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99 Tricks and Traps for Microsoft Office Project


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Table of Contents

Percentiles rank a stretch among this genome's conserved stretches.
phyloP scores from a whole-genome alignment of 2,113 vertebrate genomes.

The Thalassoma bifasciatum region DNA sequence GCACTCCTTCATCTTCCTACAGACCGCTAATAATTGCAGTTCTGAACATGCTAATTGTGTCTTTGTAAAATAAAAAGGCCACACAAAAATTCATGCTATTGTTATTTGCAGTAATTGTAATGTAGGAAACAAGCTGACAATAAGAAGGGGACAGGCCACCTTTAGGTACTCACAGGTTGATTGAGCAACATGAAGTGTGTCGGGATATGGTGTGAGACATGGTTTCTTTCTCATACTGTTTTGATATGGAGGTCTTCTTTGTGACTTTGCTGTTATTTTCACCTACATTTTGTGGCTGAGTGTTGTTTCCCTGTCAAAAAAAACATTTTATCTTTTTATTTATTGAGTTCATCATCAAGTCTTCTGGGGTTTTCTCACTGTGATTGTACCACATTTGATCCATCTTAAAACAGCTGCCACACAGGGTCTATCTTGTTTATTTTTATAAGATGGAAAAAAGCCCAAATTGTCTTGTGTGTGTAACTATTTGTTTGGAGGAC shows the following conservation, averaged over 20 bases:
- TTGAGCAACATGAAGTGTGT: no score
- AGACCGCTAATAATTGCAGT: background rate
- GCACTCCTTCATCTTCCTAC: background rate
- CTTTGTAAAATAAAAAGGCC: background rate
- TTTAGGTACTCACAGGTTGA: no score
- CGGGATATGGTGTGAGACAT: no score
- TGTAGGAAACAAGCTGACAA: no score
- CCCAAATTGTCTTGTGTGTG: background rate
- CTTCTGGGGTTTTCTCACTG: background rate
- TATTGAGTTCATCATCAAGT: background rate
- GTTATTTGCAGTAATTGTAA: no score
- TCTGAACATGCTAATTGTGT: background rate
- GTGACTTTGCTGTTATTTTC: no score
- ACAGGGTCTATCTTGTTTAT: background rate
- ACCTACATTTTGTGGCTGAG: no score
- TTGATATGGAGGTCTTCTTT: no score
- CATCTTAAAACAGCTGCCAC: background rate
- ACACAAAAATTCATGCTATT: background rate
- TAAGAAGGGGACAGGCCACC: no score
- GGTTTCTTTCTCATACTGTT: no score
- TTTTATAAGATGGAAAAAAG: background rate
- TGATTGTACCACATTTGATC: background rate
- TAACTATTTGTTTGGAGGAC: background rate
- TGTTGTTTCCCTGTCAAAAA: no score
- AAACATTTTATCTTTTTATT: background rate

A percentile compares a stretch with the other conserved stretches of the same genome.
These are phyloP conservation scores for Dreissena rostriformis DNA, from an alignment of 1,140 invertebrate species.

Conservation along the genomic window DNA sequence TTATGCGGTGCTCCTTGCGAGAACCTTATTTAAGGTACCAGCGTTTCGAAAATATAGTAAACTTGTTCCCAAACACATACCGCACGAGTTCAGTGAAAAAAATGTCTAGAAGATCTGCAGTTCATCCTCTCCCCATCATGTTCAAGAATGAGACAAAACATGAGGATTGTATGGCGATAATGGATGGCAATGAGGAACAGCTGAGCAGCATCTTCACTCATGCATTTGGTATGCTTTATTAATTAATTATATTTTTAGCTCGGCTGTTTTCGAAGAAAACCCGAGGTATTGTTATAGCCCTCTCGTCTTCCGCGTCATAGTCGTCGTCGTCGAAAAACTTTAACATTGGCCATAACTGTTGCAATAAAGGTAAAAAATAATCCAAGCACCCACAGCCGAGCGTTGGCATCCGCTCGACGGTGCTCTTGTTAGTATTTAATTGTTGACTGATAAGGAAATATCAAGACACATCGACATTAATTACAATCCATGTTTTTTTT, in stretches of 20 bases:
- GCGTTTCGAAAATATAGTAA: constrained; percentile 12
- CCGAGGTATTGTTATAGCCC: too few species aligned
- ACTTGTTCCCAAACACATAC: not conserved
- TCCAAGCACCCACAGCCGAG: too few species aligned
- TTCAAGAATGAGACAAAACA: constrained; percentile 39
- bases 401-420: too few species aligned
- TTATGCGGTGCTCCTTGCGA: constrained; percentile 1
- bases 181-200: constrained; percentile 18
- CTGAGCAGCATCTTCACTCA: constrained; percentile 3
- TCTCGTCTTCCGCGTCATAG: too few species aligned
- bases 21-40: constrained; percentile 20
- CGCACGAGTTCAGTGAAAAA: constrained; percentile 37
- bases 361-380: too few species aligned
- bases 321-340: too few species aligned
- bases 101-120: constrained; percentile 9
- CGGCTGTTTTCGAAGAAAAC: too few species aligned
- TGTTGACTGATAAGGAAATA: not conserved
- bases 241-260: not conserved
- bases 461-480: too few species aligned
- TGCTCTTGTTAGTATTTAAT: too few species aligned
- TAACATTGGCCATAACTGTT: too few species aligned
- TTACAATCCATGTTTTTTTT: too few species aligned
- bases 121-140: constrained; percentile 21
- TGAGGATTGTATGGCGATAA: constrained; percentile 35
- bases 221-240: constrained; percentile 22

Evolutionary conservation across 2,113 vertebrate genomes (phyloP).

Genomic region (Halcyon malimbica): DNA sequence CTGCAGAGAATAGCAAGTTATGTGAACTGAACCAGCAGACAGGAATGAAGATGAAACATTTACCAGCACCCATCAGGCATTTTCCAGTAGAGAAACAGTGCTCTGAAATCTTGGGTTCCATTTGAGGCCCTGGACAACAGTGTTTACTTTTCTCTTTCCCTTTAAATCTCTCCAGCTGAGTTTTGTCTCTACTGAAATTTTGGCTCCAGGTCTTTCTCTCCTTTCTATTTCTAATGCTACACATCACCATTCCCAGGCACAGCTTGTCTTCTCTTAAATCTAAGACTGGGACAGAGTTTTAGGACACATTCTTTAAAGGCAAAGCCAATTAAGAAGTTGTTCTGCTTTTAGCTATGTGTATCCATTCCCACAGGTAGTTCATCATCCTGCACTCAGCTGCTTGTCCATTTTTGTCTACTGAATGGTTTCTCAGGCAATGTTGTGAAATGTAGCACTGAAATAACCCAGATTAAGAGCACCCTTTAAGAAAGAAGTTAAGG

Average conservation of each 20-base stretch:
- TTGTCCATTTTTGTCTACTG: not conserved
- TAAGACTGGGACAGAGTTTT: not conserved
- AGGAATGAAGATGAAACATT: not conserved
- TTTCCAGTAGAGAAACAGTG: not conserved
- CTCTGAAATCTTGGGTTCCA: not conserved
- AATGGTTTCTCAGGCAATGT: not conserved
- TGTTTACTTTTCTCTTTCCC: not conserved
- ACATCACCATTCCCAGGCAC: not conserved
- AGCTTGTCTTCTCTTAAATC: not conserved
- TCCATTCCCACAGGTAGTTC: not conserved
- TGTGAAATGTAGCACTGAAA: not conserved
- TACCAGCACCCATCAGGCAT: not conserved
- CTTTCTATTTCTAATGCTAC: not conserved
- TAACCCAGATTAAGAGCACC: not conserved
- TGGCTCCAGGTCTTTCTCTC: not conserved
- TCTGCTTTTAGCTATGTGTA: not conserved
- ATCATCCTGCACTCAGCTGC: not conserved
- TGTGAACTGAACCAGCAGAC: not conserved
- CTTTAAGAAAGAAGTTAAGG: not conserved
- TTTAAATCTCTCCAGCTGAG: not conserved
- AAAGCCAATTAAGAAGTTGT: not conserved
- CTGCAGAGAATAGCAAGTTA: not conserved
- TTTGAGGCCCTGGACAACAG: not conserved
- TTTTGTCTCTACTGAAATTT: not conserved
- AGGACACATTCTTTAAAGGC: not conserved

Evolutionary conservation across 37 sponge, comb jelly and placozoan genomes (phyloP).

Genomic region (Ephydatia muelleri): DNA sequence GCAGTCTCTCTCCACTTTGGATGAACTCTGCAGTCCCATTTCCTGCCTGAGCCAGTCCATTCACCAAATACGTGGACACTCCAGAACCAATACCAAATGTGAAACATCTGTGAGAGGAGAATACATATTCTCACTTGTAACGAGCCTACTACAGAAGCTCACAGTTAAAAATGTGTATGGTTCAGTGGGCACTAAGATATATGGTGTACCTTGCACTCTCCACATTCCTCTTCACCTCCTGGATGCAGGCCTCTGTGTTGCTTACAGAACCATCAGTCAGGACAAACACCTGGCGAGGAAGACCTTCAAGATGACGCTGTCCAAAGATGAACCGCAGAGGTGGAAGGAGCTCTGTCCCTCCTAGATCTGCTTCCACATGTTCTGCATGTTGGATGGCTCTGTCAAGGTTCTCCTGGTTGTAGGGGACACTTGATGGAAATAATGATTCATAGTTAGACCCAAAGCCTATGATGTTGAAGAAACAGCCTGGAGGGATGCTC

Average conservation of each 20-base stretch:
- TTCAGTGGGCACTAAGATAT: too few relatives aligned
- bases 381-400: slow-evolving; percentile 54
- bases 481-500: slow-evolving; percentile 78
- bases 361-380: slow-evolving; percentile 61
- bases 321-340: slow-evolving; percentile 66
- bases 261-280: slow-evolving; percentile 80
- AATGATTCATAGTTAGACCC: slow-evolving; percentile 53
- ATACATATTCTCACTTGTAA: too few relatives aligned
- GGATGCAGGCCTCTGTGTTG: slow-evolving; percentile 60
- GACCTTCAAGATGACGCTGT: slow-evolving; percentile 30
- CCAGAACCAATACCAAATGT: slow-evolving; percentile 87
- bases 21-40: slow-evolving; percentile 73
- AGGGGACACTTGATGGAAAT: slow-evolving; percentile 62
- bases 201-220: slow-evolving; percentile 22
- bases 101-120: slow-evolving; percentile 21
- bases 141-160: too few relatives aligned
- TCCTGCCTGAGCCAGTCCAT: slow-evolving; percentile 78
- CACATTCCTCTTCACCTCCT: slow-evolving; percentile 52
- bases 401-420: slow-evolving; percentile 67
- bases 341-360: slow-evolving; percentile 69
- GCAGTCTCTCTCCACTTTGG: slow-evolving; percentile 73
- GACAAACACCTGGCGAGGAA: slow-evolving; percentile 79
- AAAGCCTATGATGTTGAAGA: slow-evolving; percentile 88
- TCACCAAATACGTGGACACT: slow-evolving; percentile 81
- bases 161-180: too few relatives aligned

1 IMPORTANT THINGS 1.1 The "Delete" Key 1.2 Typing a Date or Dragging a Task Sets a Constraint! 1.3 Indicators Column 1.4 Why Are Tasks Scheduled before the Predecessors? 1.4.1 Actual Start Date 1.4.2 Tasks Will Always Honor Their Constraint Dates 1.5 The Logic Keeps Changing! 1.6 Why Do New Tasks Have an Early Start Constraint? 1.7 Recommended Schedule Options 2 CALENDAR SURVIVAL GUIDE 2.1 Role of the Project Calendar 2.2 Guidelines for Creating Calendars 2.3 Display of Duration in Days 2.4 How to Assign Task Calendars 2.5 Other Things Task Calendars Affect 2.5.1 Float 2.5.2 Lags 2.6 Resource Calendars 2.7 Which Calendar is the Task Using? 2.8 Default Start and End Time 2.9 Finish Variance Calculation 3 TRICKY STUFF 3.1 Task Splitting 3.1.1 What is Splitting? 3.1.2 Splitting a Task Manually 3.1.3 Splitting In-progress Tasks 3.1.4 Hiding a Bar Split 3.1.5 Removing a Bar Split 3.2 Deadline Date 3.3 Negative and Free Float Bars 3.4 As Late As Possible Constraint 4 INTERESTING FEATURES 4.1 Wildcard Filters for Text Searching 4.2 Interactive Filters 4.3 Selecting Dates 4.4 Understanding Start and Finish Milestones 4.5 Converting a Finish Milestone into a Start Milestone 4.6 Elapsed Durations, Leads and Lags 4.6.1 Elapsed Durations 4.6.2 Float on Tasks with Elapsed Durations 4.6.3 Elapsed Leads and Lags 4.7 Establishing Two Relationships between Two Tasks 4.8 % Lags 4.9 Task Drivers 4.1 Tracing the Logic of a Schedule 4.11 Creating a Hammock or LEO Task 5 MAKING IT LOOK RIGHT 5.1 Date Format Dangers 5.2 Preventing the Date Format from Changing on Other Computers 5.3 The Smart Way to Create Views 5.4 Bar Formatting 5.4.1 Bar Date Format 5.4.2 Bar Heights 5.4.3 Always Roll Up Gantt Bars 5.4.4 Round Bars to Whole Days 5.4.5 Bar Text 5.5 Format Colors 5.6 Displaying an S-Curve 5.7 Displaying Cumulative Histogram 5.8 Displaying a Project Summary Task 5.9 Display Tasks without Successors as Critical 5.1 Preventing Descriptions from Indenting 5.11 Reducing Column Widths 5.12 How to Display a Task ID that Will Not Change 5.13 Hiding Task Information 5.13.1 Hiding Bars 5.13.2 Hiding Text 5.14 Anchor a Vertical Line to a Milestone 6 GETTING IT OUT - PRINTING 6.1 Printing to One Page Wide 6.2 Printing a Date Range 6.3 Printing a Gantt Chart and Resource Graph or Usage Table on One Page 6.4 Printing the Calendar 6.5 Hiding Some of the Bars in the Legend 7 RESOURCE BASICS 7.1 How Many Resources Should I Have? 7.2 The Balance Between the Number of Activities and Resources 7.3 Durations and Assignments Change as Resources are Assigned 7.3.1 Task Type - Fixed Duration, Fixed Units, Fixed Work 7.3.2 Effort-Driven or Non Effort-driven? 7.3.3 Task Type and Effort-Driven Options 7.4 Assigning Resources to Tasks 7.5 Resources and Summary Tasks 8 UPDATING ESSENTIALS 8.1 Baselines and Updating a Project 8.2 Which Baseline Should Be Used? 8.3 In-progress Task Finish Date Calculation 8.4 Current Date and Status Date 8.5 Auto Statusing Using Update Project 8.6 Moving Incomplete Work into the Future by Splitting 8.7 Tracking Toolbar 8.8 Why Do Calculation Options - Move end of completed parts Not Work? 8.9 Comparing Progress with Baseline 8.1 Progress Lines 8.11 Simple Procedure for Statusing a Schedule - Using Auto Status 8.12 Procedure for Detailed Statusing 8.13 Preparing to Update with Resources 8.14 Updating Resources 9 OTHER THINGS OF INTEREST 9.1 Standardizing Projects 9.2 Global.mpt 9.3 Templates 9.4 Copying Views, Tables and Filters 9.5 Right-Clicking with the Mouse 9.6 Always Displaying Full Menus 9.7 Dynamically Linking Cells 9.8 How Does Negative Float Calculate for Summary Activities? 9.9 Float and Constraints 9.1 Using Custom Fields 9.11 Custom Columns Formulas and Drop-Down List 9.12 Custom Outline Codes 9.12.1 Define a Custom Outline Code Structure 9.12.2 Assigning the Custom Codes 9.12.3 Grouping with Custom Data 9.13 Exporting to Excel 9.14 Turning Off Getting Started and Project Guide 9.15 Do I Have All the Scope? 9.15.1 Stakeholder Analysis 9.15.2 Risk Analysis 9.16 Preparing for Dispute Resolution 9.16.1 Keeping Electronic Copies of Each Update 9.16.2 Clearly Record the Effect of Each Change